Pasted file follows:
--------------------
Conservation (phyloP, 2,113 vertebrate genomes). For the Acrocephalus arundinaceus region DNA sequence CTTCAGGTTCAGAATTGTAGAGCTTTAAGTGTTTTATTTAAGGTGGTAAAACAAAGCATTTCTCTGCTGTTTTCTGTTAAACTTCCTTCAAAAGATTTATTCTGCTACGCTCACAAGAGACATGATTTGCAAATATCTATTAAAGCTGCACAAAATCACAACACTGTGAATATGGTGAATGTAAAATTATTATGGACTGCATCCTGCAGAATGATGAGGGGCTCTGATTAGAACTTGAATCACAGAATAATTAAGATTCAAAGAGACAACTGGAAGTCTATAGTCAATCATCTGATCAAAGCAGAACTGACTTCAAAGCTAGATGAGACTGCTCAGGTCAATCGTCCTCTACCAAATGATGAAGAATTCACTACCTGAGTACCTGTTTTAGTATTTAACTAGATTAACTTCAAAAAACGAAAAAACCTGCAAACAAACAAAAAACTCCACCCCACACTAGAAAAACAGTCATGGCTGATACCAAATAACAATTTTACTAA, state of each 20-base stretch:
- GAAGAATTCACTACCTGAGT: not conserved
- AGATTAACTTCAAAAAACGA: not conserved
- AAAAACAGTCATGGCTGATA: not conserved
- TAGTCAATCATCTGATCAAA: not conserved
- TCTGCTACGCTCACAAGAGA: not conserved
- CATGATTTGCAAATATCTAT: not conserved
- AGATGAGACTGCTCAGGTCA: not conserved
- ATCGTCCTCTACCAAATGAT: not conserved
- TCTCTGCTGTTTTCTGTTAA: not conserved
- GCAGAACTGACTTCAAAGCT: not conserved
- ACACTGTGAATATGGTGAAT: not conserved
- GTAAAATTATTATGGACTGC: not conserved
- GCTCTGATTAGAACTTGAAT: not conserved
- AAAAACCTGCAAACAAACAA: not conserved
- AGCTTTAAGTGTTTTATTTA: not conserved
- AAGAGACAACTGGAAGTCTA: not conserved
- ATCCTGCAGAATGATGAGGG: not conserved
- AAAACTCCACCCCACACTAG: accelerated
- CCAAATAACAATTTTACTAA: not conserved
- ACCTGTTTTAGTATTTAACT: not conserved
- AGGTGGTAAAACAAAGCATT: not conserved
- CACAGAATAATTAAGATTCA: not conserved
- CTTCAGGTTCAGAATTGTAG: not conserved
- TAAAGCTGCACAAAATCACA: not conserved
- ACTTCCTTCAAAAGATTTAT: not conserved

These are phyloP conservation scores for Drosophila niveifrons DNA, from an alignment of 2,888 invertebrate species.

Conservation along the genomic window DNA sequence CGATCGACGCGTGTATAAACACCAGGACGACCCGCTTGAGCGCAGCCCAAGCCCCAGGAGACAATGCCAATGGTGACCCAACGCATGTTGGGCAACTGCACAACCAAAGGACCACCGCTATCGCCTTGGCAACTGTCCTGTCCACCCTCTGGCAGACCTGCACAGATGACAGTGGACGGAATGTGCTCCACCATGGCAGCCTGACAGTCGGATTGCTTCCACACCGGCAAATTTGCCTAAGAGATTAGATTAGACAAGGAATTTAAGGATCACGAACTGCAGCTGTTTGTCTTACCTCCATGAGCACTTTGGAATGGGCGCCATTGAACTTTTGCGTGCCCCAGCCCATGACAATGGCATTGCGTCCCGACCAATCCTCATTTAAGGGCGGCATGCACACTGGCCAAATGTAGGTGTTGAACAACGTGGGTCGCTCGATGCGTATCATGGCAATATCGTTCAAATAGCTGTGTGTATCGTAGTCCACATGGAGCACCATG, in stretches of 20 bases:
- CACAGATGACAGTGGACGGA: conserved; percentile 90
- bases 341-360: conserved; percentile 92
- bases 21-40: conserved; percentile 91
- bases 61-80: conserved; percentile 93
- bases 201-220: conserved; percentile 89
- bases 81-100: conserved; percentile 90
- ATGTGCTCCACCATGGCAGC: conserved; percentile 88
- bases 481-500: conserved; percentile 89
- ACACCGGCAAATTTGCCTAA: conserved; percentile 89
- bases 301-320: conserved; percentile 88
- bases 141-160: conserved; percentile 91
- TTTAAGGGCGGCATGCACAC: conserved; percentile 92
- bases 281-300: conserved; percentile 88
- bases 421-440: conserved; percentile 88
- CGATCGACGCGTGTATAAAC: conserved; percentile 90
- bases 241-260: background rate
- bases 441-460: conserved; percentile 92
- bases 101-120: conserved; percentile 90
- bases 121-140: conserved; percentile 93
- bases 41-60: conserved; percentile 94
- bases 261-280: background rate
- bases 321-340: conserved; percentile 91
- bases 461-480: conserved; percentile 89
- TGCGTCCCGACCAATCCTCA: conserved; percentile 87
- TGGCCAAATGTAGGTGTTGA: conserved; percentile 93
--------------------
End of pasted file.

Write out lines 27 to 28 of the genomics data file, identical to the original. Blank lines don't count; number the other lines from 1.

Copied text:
These are phyloP conservation scores for Drosophila niveifrons DNA, from an alignment of 2,888 invertebrate species.

Conservation along the genomic window DNA sequence CGATCGACGCGTGTATAAACACCAGGACGACCCGCTTGAGCGCAGCCCAAGCCCCAGGAGACAATGCCAATGGTGACCCAACGCATGTTGGGCAACTGCACAACCAAAGGACCACCGCTATCGCCTTGGCAACTGTCCTGTCCACCCTCTGGCAGACCTGCACAGATGACAGTGGACGGAATGTGCTCCACCATGGCAGCCTGACAGTCGGATTGCTTCCACACCGGCAAATTTGCCTAAGAGATTAGATTAGACAAGGAATTTAAGGATCACGAACTGCAGCTGTTTGTCTTACCTCCATGAGCACTTTGGAATGGGCGCCATTGAACTTTTGCGTGCCCCAGCCCATGACAATGGCATTGCGTCCCGACCAATCCTCATTTAAGGGCGGCATGCACACTGGCCAAATGTAGGTGTTGAACAACGTGGGTCGCTCGATGCGTATCATGGCAATATCGTTCAAATAGCTGTGTGTATCGTAGTCCACATGGAGCACCATG, in stretches of 20 bases: